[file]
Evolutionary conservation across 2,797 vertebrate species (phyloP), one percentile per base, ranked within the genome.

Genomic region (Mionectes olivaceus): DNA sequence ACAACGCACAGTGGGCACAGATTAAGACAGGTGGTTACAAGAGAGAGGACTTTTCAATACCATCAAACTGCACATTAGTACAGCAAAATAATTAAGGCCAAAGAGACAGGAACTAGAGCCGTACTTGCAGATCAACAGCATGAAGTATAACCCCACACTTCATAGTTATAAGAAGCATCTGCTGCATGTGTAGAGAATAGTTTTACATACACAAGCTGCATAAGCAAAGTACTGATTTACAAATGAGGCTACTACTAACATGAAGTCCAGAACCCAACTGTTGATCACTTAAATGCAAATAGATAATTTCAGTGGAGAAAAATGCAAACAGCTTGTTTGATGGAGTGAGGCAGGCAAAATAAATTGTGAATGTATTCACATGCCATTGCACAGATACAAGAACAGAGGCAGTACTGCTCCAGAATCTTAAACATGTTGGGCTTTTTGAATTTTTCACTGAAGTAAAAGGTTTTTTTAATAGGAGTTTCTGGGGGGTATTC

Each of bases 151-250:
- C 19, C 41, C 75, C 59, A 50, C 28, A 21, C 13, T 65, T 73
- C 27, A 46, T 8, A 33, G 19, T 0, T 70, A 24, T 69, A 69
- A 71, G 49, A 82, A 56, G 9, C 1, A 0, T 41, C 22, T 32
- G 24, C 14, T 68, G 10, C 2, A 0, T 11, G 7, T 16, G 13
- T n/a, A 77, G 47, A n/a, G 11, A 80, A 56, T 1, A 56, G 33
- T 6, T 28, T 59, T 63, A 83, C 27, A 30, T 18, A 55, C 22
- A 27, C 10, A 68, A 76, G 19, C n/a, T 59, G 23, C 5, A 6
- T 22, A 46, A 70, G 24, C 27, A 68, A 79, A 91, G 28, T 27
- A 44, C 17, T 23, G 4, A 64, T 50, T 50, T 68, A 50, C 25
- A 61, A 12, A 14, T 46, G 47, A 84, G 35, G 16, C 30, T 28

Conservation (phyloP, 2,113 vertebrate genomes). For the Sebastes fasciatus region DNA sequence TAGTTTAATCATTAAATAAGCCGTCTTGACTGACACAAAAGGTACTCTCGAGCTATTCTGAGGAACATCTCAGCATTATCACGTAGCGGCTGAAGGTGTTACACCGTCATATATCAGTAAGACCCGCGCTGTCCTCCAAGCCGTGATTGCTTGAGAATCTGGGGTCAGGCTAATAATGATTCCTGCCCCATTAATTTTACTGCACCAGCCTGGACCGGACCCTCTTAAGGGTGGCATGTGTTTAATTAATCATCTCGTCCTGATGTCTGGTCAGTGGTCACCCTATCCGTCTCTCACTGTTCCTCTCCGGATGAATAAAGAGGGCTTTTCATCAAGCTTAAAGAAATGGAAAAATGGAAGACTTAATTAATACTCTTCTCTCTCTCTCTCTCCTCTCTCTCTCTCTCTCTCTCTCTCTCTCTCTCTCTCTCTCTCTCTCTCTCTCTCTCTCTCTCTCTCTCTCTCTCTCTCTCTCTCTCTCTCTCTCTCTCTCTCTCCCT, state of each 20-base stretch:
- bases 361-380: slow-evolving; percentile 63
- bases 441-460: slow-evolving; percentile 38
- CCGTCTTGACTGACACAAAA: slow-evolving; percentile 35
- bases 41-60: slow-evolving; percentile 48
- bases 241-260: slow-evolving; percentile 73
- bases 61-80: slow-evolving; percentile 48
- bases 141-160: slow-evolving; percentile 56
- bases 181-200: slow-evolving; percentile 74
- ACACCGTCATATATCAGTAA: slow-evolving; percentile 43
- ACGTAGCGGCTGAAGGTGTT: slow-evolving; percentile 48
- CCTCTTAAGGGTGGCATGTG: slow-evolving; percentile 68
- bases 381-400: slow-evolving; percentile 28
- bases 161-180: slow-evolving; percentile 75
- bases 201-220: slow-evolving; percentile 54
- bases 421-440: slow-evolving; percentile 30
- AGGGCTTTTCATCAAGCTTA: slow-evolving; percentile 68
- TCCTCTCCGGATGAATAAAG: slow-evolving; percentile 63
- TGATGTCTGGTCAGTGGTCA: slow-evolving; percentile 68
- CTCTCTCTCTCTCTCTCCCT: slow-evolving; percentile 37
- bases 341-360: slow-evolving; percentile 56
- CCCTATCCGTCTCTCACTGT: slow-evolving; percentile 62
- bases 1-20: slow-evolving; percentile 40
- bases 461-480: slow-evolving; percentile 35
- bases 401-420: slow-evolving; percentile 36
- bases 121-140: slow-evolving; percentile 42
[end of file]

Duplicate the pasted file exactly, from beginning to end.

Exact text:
Evolutionary conservation across 2,797 vertebrate species (phyloP), one percentile per base, ranked within the genome.

Genomic region (Mionectes olivaceus): DNA sequence ACAACGCACAGTGGGCACAGATTAAGACAGGTGGTTACAAGAGAGAGGACTTTTCAATACCATCAAACTGCACATTAGTACAGCAAAATAATTAAGGCCAAAGAGACAGGAACTAGAGCCGTACTTGCAGATCAACAGCATGAAGTATAACCCCACACTTCATAGTTATAAGAAGCATCTGCTGCATGTGTAGAGAATAGTTTTACATACACAAGCTGCATAAGCAAAGTACTGATTTACAAATGAGGCTACTACTAACATGAAGTCCAGAACCCAACTGTTGATCACTTAAATGCAAATAGATAATTTCAGTGGAGAAAAATGCAAACAGCTTGTTTGATGGAGTGAGGCAGGCAAAATAAATTGTGAATGTATTCACATGCCATTGCACAGATACAAGAACAGAGGCAGTACTGCTCCAGAATCTTAAACATGTTGGGCTTTTTGAATTTTTCACTGAAGTAAAAGGTTTTTTTAATAGGAGTTTCTGGGGGGTATTC

Each of bases 151-250:
- C 19, C 41, C 75, C 59, A 50, C 28, A 21, C 13, T 65, T 73
- C 27, A 46, T 8, A 33, G 19, T 0, T 70, A 24, T 69, A 69
- A 71, G 49, A 82, A 56, G 9, C 1, A 0, T 41, C 22, T 32
- G 24, C 14, T 68, G 10, C 2, A 0, T 11, G 7, T 16, G 13
- T n/a, A 77, G 47, A n/a, G 11, A 80, A 56, T 1, A 56, G 33
- T 6, T 28, T 59, T 63, A 83, C 27, A 30, T 18, A 55, C 22
- A 27, C 10, A 68, A 76, G 19, C n/a, T 59, G 23, C 5, A 6
- T 22, A 46, A 70, G 24, C 27, A 68, A 79, A 91, G 28, T 27
- A 44, C 17, T 23, G 4, A 64, T 50, T 50, T 68, A 50, C 25
- A 61, A 12, A 14, T 46, G 47, A 84, G 35, G 16, C 30, T 28

Conservation (phyloP, 2,113 vertebrate genomes). For the Sebastes fasciatus region DNA sequence TAGTTTAATCATTAAATAAGCCGTCTTGACTGACACAAAAGGTACTCTCGAGCTATTCTGAGGAACATCTCAGCATTATCACGTAGCGGCTGAAGGTGTTACACCGTCATATATCAGTAAGACCCGCGCTGTCCTCCAAGCCGTGATTGCTTGAGAATCTGGGGTCAGGCTAATAATGATTCCTGCCCCATTAATTTTACTGCACCAGCCTGGACCGGACCCTCTTAAGGGTGGCATGTGTTTAATTAATCATCTCGTCCTGATGTCTGGTCAGTGGTCACCCTATCCGTCTCTCACTGTTCCTCTCCGGATGAATAAAGAGGGCTTTTCATCAAGCTTAAAGAAATGGAAAAATGGAAGACTTAATTAATACTCTTCTCTCTCTCTCTCTCCTCTCTCTCTCTCTCTCTCTCTCTCTCTCTCTCTCTCTCTCTCTCTCTCTCTCTCTCTCTCTCTCTCTCTCTCTCTCTCTCTCTCTCTCTCTCTCTCTCTCTCTCCCT, state of each 20-base stretch:
- bases 361-380: slow-evolving; percentile 63
- bases 441-460: slow-evolving; percentile 38
- CCGTCTTGACTGACACAAAA: slow-evolving; percentile 35
- bases 41-60: slow-evolving; percentile 48
- bases 241-260: slow-evolving; percentile 73
- bases 61-80: slow-evolving; percentile 48
- bases 141-160: slow-evolving; percentile 56
- bases 181-200: slow-evolving; percentile 74
- ACACCGTCATATATCAGTAA: slow-evolving; percentile 43
- ACGTAGCGGCTGAAGGTGTT: slow-evolving; percentile 48
- CCTCTTAAGGGTGGCATGTG: slow-evolving; percentile 68
- bases 381-400: slow-evolving; percentile 28
- bases 161-180: slow-evolving; percentile 75
- bases 201-220: slow-evolving; percentile 54
- bases 421-440: slow-evolving; percentile 30
- AGGGCTTTTCATCAAGCTTA: slow-evolving; percentile 68
- TCCTCTCCGGATGAATAAAG: slow-evolving; percentile 63
- TGATGTCTGGTCAGTGGTCA: slow-evolving; percentile 68
- CTCTCTCTCTCTCTCTCCCT: slow-evolving; percentile 37
- bases 341-360: slow-evolving; percentile 56
- CCCTATCCGTCTCTCACTGT: slow-evolving; percentile 62
- bases 1-20: slow-evolving; percentile 40
- bases 461-480: slow-evolving; percentile 35
- bases 401-420: slow-evolving; percentile 36
- bases 121-140: slow-evolving; percentile 42